coaching constraint-led approach cricket Games based learning session planning

In the nettles. And other thoughts on backyard cricket rules.

Telephone call with the manager of one of the junior sections I coach. Two close games at the weekend, but in both we had lost by narrow margins after missing out on a lot of legside singles.

I received a lot of interesting replies to this tweet — targets to hit in drills, incentives for playing a stroke, penalties for not playing a stroke.

My own preference is to utilise some form of games-based approach, but with constraints for the players to adapt to.

So — the Teesra presents “the legside single game” aka “in the nettles”.

coaching coaching children constraint-led approach cricket Games based learning session planning

Continuous hand cricket…sounds convoluted, but it’s well worth a try!

Over the half term break I attended a training session for Chance to Shine coaches, generously hosted by Essex Cricket in the Community.

Expertly delivered by Dan Feist, Head of Cricket Operations at Essex County Cricket Club, the focus was on the “Teach” component of the Chance to Shine offering, designed to introduce KS1 teachers and Teaching Assistants to simple, cricket-based games that they can deliver in PE lessons.

Favourite activity on the day was “continuous hand cricket” — essentially a modified version of continuous cricket for small playing areas, with the batter using their hand rather than a bat, and clever rules to constrain player behaviours.

Continuous Hand Cricket

I had seen this game on the tweet from Essex Cricket in the Community, back in February this year, but I really hadn’t appreciated the subtleties inherent in the simple game.

The playing area needs to be defined, by existing lines on the floor (as little as half a badminton court works well for 8-10 players) or cones; stumps give the bowler something to aim at, but a simple “gate of cones” works as well; fielders start on the “boundary”, but can move as soon as the ball is hit.

Players hit the ball with alternate hands (left, then right, then left again), and run to either side of the court. The bowler delivers the ball as soon as its is returned to her; if the batter isn’t back in time, bad luck!

The ball has to stay within the playing area (unless a “straight hit” boundary is defined, as a progression).

You can play “three strikes (as in the video) or “6 hits & next batter” (or whatever format works — just make sure everyone gets a turn, and no-one bats for too long).

The game encourages (transferable) tactical thinking from the batters — playing the ball away from the fielders means the batter gets more time to run and return; hitting long when the fielders close in, or short if they defend the “boundary”.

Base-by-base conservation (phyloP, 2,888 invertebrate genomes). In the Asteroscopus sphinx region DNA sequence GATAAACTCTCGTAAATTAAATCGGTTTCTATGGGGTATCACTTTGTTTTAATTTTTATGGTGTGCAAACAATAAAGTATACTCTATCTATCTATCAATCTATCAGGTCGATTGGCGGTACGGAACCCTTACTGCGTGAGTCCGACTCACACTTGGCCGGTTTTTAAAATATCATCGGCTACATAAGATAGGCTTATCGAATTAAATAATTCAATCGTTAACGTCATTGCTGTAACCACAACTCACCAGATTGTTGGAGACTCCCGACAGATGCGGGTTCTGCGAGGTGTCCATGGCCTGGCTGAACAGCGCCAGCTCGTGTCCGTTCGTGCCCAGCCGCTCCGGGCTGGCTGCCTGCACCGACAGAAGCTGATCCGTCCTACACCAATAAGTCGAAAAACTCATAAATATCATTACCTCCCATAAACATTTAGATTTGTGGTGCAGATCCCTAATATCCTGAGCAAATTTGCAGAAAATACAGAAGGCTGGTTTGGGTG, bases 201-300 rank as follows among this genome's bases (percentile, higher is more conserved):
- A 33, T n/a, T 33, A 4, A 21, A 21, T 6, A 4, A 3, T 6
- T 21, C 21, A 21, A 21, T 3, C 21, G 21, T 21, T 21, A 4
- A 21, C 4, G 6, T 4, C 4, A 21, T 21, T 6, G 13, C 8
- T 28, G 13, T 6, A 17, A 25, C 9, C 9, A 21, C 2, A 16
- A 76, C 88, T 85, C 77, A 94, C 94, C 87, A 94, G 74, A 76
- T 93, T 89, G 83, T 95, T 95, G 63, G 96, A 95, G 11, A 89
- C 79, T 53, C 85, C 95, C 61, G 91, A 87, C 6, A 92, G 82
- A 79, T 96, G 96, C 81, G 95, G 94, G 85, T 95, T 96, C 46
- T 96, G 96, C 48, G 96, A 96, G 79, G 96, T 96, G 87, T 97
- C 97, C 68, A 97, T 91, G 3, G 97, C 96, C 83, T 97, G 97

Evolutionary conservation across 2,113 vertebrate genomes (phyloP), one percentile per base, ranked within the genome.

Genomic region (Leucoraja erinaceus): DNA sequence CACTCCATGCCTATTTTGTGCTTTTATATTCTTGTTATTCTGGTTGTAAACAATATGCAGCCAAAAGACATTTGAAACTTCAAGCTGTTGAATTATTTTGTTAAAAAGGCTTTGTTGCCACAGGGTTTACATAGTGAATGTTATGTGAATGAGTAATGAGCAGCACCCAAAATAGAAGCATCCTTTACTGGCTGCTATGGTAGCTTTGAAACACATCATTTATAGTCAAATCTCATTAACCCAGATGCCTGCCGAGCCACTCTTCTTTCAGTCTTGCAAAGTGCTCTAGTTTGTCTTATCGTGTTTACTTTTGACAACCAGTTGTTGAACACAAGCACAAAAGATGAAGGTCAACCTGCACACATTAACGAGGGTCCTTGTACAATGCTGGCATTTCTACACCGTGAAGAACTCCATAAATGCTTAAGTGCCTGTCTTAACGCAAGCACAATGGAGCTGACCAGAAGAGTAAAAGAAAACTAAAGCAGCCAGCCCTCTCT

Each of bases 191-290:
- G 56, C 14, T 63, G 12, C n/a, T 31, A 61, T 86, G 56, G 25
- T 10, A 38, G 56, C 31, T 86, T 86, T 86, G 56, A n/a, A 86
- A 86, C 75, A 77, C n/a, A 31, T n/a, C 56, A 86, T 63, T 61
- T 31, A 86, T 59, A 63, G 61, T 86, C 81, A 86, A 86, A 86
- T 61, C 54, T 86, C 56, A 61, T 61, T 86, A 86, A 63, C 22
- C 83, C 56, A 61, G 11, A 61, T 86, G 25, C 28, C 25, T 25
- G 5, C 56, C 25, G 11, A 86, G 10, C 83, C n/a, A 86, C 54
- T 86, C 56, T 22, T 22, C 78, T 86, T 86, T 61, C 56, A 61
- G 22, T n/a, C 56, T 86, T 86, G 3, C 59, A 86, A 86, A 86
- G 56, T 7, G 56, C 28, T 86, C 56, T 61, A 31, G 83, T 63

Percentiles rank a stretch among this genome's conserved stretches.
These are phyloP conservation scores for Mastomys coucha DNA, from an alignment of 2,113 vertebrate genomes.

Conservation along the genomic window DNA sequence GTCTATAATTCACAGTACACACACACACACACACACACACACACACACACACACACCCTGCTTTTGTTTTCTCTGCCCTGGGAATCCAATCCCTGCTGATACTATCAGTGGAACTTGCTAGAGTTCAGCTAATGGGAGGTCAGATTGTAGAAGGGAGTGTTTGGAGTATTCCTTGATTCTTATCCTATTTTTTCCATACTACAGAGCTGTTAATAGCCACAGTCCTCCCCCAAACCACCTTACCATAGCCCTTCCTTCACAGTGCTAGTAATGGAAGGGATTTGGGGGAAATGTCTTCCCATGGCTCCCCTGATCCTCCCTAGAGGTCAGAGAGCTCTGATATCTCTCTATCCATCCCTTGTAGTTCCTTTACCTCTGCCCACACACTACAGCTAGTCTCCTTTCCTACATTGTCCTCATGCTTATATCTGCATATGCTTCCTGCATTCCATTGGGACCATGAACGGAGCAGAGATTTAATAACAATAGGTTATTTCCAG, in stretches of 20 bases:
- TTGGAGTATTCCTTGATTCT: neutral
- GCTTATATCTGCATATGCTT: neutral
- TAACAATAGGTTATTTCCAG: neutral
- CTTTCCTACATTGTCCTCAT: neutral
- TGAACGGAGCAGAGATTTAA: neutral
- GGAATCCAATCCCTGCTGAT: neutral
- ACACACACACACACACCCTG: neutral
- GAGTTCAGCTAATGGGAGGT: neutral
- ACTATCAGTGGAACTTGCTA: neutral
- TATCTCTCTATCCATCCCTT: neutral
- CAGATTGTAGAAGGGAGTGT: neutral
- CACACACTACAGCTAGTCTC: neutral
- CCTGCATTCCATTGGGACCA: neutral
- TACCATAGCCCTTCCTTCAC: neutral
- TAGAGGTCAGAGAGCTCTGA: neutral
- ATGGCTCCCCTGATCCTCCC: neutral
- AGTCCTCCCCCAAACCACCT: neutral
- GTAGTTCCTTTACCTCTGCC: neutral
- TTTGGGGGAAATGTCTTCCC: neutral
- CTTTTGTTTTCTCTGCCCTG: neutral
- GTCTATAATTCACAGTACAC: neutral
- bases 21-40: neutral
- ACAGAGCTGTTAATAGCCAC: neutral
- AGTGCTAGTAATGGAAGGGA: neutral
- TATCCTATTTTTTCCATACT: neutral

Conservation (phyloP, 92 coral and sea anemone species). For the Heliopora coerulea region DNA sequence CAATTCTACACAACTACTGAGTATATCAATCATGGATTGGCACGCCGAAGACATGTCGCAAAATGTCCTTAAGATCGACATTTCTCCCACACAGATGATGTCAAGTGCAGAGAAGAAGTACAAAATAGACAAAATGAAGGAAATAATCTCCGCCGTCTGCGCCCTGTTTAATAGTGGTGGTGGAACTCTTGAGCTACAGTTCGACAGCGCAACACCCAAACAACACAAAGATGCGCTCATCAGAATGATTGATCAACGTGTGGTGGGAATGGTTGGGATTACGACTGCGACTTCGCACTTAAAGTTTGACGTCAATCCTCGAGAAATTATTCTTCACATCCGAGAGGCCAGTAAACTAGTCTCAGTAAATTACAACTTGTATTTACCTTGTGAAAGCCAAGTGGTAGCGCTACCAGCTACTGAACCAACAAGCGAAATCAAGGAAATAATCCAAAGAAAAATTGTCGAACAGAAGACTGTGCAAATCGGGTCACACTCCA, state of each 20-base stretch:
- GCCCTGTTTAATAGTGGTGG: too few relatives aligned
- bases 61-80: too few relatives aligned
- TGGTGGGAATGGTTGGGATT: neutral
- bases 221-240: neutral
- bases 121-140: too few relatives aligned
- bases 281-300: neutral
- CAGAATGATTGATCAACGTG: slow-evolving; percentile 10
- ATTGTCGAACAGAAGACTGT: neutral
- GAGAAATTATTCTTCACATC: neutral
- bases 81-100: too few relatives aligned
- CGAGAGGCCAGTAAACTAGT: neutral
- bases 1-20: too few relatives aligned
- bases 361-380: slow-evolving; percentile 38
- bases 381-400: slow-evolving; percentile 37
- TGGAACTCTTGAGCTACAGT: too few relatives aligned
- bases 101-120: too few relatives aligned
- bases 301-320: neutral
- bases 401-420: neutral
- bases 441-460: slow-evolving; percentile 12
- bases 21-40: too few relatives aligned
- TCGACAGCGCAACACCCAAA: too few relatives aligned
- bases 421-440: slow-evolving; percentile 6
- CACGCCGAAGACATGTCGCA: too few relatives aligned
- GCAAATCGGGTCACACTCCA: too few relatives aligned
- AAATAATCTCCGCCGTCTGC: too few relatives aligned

Striking the ball with one hand actually encourages the batter to adopt a strong, side-on position, that converts readily into a batting stance.

If a player hits strongly with the “strong” hand, challenge them to use the back of their weaker hand…and watch them reproduce the top-hand movement needed to control a cricket bat.

In practice

I have already tried out the hand cricket game with several schools – two classes of yr8 girls, 3 mixed classes of yr2s and 1 of yr3s

It went down really well — children (mostly) very engaged, teachers frantically taking notes and asking about adaptations.

And, because of the continuous bowling, fielders are constantly engaged.

I didn’t police the rules that strictly, especially with the younger ones – with 30 7-yr olds, I was more concerned with seeing them play any cricket-related game than worrying if the odd ball ended up leaving the playground and landing on the field.

With the older girls, we allowed the game to develop to use a bat, as we had plenty of space on the playground — a netball court for each 4v4 game.

In conclusion

Interestingly, continuous hand cricket seems to comply with the Environment Design Principles outlined in “The Constraints-Led Approach: Principles for Sports Coaching & Practice Design”, by Renshaw, Davids, Newcombe & Roberts.

  • There are, most certainly, performance- or outcome-based intentions.
  • The constraints and modifications to the game offer, invite or encourage learners to explore the opportunities for action.
  • Players receive cues in the game (ball delivered, semi-randomly, by an opponent; active fielding) that mimic some of those seen under match play conditions.
  • There is opportunity for much “repetition without repetition”!

Oh, and the game is a lot of fun!

Definitely a winner!

I’ll be using it again!

coach development coaching constraint-led approach cricket

The Constraints-Led Approach…what is it, really?

I have just finished reading “The Constraints-Led Approach: Principles for Sports Coaching & Practice Design”, by Renshaw, Davids, Newcombe & Roberts.

A really interesting read, as it attempts to make sense of CLA for practicing coaches. Taking the concepts beyond the realm of sports science ‘pracademics’ and showing how they can be applied on the practice ground by coaches without a Sports Science degree.

And this title is only the first in a promised series looking at the application of CLA to coaching in a range of sports.

Although, if I was to be critical of anything, perhaps describing the title as “…a vital pedagogical resource for students and practising sports coaches, physical education teachers and sport scientists alike” maybe misses the point.

This is certainly not “An Idiot’s Guide to CLA”, but “The Constraints-Led Approach…” is the “how to…” manual that coaches (should) have been clamouring for!